[NEWS] Why Biomass Facilities Can’t Turn Pot into Energy
– by Hunter Creswell, October 20, 2016, Times Standard
Every year law enforcement seizes around 100,000 marijuana plants on average in Humboldt County and that plant matter could be turned into energy if it were feasible and efficient but right now it’s not.
Redwood Community Energy, the local community choice aggregation program ran by Redwood Coast Energy Authority, is set to roll out in May of next year using more local renewable energy including mainly biomass energy before developing more local solar and wind farms.
RCEA Executive Director Matthew Marshall earlier this week told the Rio Dell City Council about plans to procure a third of the county’s electricity from biomass plants, another third from hydroelectric plants and the last third from other sources. He added that at the beginning of the program, 10 percent to 20 percent of the biomass energy will be from local plants.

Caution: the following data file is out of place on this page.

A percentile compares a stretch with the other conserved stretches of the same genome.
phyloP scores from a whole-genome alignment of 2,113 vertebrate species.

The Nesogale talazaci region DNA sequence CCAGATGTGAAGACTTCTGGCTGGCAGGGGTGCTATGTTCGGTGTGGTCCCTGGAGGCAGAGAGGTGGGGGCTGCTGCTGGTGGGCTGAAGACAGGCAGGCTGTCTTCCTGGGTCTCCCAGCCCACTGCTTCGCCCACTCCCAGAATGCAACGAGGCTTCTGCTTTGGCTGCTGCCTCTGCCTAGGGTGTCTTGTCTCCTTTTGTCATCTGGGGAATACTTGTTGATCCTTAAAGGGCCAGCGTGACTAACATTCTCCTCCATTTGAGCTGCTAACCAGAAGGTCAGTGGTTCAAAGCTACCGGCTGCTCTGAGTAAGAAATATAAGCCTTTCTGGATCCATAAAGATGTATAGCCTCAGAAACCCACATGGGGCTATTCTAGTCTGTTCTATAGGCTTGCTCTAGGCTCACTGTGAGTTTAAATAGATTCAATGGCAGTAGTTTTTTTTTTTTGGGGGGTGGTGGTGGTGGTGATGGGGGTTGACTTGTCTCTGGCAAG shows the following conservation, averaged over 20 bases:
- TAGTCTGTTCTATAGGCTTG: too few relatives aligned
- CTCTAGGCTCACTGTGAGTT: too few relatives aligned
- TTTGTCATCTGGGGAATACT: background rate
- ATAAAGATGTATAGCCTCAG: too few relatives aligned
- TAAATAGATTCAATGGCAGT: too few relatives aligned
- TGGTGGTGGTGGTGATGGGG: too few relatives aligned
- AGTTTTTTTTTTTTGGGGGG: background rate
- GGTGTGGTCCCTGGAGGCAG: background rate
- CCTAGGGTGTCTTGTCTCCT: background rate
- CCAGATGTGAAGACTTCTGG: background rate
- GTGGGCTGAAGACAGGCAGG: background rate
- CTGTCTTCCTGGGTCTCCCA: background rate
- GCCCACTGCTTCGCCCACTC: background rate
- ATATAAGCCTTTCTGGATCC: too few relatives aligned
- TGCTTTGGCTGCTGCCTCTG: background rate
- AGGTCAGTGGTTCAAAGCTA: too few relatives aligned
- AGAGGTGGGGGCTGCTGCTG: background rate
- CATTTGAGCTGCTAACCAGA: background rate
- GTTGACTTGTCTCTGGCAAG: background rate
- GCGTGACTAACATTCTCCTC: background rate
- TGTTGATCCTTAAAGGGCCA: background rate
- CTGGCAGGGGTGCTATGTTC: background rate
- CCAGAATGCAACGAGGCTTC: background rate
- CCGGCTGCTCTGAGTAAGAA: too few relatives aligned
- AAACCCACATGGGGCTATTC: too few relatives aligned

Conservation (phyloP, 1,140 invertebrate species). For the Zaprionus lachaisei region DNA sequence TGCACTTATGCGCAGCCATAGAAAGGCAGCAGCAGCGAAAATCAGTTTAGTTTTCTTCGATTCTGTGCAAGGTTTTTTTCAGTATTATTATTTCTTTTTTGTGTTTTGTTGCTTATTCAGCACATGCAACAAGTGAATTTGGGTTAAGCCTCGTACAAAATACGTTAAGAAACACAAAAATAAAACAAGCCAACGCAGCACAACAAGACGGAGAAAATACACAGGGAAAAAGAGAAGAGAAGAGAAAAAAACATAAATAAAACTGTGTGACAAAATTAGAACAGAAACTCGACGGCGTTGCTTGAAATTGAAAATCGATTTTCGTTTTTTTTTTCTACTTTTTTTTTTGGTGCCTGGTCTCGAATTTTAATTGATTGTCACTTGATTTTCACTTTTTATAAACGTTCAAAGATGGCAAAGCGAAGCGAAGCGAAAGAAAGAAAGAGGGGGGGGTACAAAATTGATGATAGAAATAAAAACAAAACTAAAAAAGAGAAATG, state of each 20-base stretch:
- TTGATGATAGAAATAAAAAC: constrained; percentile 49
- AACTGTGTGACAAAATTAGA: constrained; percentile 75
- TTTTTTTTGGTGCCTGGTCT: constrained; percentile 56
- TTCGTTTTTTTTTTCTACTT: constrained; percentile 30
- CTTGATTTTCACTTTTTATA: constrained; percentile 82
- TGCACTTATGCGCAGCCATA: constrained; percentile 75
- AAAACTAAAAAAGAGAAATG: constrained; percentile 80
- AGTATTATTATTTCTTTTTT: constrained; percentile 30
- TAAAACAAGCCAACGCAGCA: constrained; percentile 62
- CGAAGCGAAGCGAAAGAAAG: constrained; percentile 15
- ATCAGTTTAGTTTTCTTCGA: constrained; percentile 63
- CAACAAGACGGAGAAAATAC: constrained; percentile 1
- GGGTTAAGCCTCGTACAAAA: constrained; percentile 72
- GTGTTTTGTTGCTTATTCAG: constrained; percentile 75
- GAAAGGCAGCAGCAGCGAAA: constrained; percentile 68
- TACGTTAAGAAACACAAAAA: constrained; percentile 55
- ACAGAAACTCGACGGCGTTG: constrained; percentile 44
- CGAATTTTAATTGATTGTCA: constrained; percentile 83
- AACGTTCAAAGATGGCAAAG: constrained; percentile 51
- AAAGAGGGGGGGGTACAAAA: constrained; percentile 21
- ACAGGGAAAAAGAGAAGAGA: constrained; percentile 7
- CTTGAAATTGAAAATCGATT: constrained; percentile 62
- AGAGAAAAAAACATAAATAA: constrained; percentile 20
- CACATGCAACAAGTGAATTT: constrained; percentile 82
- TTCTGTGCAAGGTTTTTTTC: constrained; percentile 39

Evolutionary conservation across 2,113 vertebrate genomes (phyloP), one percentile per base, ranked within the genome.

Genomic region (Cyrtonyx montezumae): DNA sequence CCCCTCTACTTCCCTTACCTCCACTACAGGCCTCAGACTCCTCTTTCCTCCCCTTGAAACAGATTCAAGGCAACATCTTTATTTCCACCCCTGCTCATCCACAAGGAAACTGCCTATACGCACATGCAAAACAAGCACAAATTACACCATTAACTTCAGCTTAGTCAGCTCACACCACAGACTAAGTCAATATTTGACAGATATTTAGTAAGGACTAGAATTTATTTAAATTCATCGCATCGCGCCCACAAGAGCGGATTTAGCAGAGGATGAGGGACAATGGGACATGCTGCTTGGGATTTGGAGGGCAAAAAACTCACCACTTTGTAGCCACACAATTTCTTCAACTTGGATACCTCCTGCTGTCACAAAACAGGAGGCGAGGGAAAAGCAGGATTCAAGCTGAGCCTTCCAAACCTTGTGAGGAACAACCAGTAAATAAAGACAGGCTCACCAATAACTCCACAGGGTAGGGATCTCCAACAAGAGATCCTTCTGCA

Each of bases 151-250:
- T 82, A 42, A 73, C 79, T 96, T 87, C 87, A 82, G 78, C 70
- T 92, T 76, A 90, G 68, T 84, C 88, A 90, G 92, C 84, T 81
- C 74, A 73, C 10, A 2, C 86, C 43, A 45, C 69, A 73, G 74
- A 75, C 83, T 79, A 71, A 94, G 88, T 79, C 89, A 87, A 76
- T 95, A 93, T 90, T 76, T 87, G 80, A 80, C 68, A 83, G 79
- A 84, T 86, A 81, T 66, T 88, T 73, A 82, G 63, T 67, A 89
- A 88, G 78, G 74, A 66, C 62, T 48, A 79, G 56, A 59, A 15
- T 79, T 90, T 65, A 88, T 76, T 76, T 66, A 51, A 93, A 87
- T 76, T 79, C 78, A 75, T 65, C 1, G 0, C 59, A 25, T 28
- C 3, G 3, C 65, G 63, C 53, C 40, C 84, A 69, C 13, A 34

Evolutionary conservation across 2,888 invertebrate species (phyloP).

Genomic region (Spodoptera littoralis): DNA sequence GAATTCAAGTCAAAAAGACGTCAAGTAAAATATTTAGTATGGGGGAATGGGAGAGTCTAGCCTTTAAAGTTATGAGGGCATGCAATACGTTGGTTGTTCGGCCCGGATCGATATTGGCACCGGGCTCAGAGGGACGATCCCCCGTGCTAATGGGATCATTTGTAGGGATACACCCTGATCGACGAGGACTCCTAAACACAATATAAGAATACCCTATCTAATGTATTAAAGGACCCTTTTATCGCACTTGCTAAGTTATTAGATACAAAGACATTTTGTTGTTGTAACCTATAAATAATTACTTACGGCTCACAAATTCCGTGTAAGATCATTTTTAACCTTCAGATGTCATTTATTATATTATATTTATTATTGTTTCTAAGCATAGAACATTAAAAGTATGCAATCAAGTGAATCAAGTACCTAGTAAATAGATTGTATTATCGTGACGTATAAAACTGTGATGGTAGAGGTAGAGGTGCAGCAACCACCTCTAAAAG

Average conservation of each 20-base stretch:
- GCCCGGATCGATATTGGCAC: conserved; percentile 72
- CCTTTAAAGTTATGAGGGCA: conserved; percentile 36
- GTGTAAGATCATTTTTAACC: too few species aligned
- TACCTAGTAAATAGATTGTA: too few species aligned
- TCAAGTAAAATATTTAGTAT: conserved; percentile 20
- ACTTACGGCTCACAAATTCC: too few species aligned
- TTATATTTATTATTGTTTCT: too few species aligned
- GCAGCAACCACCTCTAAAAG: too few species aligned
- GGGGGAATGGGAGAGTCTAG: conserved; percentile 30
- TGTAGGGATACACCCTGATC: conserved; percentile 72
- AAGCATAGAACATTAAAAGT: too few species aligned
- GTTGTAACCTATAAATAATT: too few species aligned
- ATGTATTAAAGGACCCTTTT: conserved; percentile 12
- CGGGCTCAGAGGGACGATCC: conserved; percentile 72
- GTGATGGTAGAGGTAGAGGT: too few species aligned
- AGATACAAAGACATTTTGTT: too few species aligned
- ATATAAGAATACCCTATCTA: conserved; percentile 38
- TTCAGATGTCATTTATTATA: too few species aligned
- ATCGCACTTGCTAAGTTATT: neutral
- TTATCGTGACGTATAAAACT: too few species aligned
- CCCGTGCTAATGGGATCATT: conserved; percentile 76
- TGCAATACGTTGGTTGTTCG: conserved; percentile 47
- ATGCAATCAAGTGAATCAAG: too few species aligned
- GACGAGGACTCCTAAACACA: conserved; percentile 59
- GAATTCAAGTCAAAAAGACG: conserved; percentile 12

Bob Marino, the general manager of the DG Fairhaven Power biomass plant in Samoa, said his and other plants generate power by burning organic material — nothing pressure treated or painted — and converting that heat into energy. The plants burn non-marketable logs, saw mill residuals and plant matter directly from forests.
“Essentially you can burn anything organic, but that doesn’t mean I would,” he said.
Marino said the ashes left over after burning the biomass at his plant are organic and that he gives them to local dairies and farms.
“My ash products are certified organic,” he said.
Marijuana can be grown organically, but there aren’t stringent regulations or oversight on black market products to ensure they actually are organic. Agents raiding grow operations often find all sorts of chemicals, both household and banned. Though it’s possible to burn cannabis in biomass plants for energy, without knowing that it’s actually organic, Marino said he wouldn’t.
“I would not jeopardize my ash program by doing that,” he said.